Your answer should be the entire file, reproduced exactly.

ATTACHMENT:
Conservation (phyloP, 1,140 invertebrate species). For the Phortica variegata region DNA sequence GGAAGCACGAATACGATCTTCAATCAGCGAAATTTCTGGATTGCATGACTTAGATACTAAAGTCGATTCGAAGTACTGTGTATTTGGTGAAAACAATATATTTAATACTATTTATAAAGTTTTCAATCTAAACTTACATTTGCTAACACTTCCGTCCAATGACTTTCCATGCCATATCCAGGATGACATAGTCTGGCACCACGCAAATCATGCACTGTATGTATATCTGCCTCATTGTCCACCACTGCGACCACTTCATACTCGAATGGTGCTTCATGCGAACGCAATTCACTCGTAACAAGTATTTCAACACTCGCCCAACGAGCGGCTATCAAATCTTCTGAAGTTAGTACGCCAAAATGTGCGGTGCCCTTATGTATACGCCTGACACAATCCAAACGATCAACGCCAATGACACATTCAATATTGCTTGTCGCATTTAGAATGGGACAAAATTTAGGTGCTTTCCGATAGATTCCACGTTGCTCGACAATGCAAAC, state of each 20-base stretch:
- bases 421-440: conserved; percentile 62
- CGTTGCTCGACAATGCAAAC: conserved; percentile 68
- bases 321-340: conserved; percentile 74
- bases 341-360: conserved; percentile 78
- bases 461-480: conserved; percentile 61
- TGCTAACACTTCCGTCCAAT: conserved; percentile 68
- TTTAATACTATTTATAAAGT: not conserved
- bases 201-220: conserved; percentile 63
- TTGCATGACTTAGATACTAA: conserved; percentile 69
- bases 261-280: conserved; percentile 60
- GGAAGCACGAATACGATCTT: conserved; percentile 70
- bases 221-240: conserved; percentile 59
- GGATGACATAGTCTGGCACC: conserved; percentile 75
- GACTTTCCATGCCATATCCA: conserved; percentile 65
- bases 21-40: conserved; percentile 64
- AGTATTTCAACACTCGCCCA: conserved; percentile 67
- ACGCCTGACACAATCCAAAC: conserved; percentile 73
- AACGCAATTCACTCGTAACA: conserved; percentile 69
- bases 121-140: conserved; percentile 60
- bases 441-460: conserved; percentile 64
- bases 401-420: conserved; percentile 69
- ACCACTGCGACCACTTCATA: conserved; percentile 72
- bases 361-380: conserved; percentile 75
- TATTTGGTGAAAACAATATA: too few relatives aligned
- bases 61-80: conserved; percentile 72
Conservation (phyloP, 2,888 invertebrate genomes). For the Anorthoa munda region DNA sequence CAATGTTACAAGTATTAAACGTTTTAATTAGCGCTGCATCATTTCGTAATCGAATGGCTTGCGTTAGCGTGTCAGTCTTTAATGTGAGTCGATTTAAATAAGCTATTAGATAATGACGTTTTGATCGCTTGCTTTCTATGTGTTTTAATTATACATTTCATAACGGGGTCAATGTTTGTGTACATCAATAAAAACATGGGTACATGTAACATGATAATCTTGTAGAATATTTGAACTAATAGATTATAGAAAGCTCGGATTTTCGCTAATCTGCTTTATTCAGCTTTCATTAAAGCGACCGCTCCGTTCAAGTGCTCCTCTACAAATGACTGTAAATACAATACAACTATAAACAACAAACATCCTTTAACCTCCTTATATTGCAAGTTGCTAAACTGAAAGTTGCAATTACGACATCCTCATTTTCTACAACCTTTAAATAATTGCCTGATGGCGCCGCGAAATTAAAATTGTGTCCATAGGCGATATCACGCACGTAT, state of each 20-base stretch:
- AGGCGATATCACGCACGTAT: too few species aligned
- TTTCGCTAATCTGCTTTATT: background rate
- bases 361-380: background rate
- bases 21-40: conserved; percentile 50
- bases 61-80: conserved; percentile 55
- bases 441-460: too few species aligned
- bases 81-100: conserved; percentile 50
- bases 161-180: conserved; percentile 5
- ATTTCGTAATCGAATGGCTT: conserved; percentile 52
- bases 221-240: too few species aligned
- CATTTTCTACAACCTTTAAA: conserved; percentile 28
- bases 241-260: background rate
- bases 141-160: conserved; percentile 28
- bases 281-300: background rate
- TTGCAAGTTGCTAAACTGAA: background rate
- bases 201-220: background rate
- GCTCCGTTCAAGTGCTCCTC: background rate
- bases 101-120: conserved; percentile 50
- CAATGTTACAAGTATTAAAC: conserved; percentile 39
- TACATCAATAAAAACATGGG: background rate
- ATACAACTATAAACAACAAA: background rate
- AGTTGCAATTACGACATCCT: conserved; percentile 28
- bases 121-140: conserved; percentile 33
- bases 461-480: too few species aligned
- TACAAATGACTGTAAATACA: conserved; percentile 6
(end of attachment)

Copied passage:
Conservation (phyloP, 1,140 invertebrate species). For the Phortica variegata region DNA sequence GGAAGCACGAATACGATCTTCAATCAGCGAAATTTCTGGATTGCATGACTTAGATACTAAAGTCGATTCGAAGTACTGTGTATTTGGTGAAAACAATATATTTAATACTATTTATAAAGTTTTCAATCTAAACTTACATTTGCTAACACTTCCGTCCAATGACTTTCCATGCCATATCCAGGATGACATAGTCTGGCACCACGCAAATCATGCACTGTATGTATATCTGCCTCATTGTCCACCACTGCGACCACTTCATACTCGAATGGTGCTTCATGCGAACGCAATTCACTCGTAACAAGTATTTCAACACTCGCCCAACGAGCGGCTATCAAATCTTCTGAAGTTAGTACGCCAAAATGTGCGGTGCCCTTATGTATACGCCTGACACAATCCAAACGATCAACGCCAATGACACATTCAATATTGCTTGTCGCATTTAGAATGGGACAAAATTTAGGTGCTTTCCGATAGATTCCACGTTGCTCGACAATGCAAAC, state of each 20-base stretch:
- bases 421-440: conserved; percentile 62
- CGTTGCTCGACAATGCAAAC: conserved; percentile 68
- bases 321-340: conserved; percentile 74
- bases 341-360: conserved; percentile 78
- bases 461-480: conserved; percentile 61
- TGCTAACACTTCCGTCCAAT: conserved; percentile 68
- TTTAATACTATTTATAAAGT: not conserved
- bases 201-220: conserved; percentile 63
- TTGCATGACTTAGATACTAA: conserved; percentile 69
- bases 261-280: conserved; percentile 60
- GGAAGCACGAATACGATCTT: conserved; percentile 70
- bases 221-240: conserved; percentile 59
- GGATGACATAGTCTGGCACC: conserved; percentile 75
- GACTTTCCATGCCATATCCA: conserved; percentile 65
- bases 21-40: conserved; percentile 64
- AGTATTTCAACACTCGCCCA: conserved; percentile 67
- ACGCCTGACACAATCCAAAC: conserved; percentile 73
- AACGCAATTCACTCGTAACA: conserved; percentile 69
- bases 121-140: conserved; percentile 60
- bases 441-460: conserved; percentile 64
- bases 401-420: conserved; percentile 69
- ACCACTGCGACCACTTCATA: conserved; percentile 72
- bases 361-380: conserved; percentile 75
- TATTTGGTGAAAACAATATA: too few relatives aligned
- bases 61-80: conserved; percentile 72
Conservation (phyloP, 2,888 invertebrate genomes). For the Anorthoa munda region DNA sequence CAATGTTACAAGTATTAAACGTTTTAATTAGCGCTGCATCATTTCGTAATCGAATGGCTTGCGTTAGCGTGTCAGTCTTTAATGTGAGTCGATTTAAATAAGCTATTAGATAATGACGTTTTGATCGCTTGCTTTCTATGTGTTTTAATTATACATTTCATAACGGGGTCAATGTTTGTGTACATCAATAAAAACATGGGTACATGTAACATGATAATCTTGTAGAATATTTGAACTAATAGATTATAGAAAGCTCGGATTTTCGCTAATCTGCTTTATTCAGCTTTCATTAAAGCGACCGCTCCGTTCAAGTGCTCCTCTACAAATGACTGTAAATACAATACAACTATAAACAACAAACATCCTTTAACCTCCTTATATTGCAAGTTGCTAAACTGAAAGTTGCAATTACGACATCCTCATTTTCTACAACCTTTAAATAATTGCCTGATGGCGCCGCGAAATTAAAATTGTGTCCATAGGCGATATCACGCACGTAT, state of each 20-base stretch:
- AGGCGATATCACGCACGTAT: too few species aligned
- TTTCGCTAATCTGCTTTATT: background rate
- bases 361-380: background rate
- bases 21-40: conserved; percentile 50
- bases 61-80: conserved; percentile 55
- bases 441-460: too few species aligned
- bases 81-100: conserved; percentile 50
- bases 161-180: conserved; percentile 5
- ATTTCGTAATCGAATGGCTT: conserved; percentile 52
- bases 221-240: too few species aligned
- CATTTTCTACAACCTTTAAA: conserved; percentile 28
- bases 241-260: background rate
- bases 141-160: conserved; percentile 28
- bases 281-300: background rate
- TTGCAAGTTGCTAAACTGAA: background rate
- bases 201-220: background rate
- GCTCCGTTCAAGTGCTCCTC: background rate
- bases 101-120: conserved; percentile 50
- CAATGTTACAAGTATTAAAC: conserved; percentile 39
- TACATCAATAAAAACATGGG: background rate
- ATACAACTATAAACAACAAA: background rate
- AGTTGCAATTACGACATCCT: conserved; percentile 28
- bases 121-140: conserved; percentile 33
- bases 461-480: too few species aligned
- TACAAATGACTGTAAATACA: conserved; percentile 6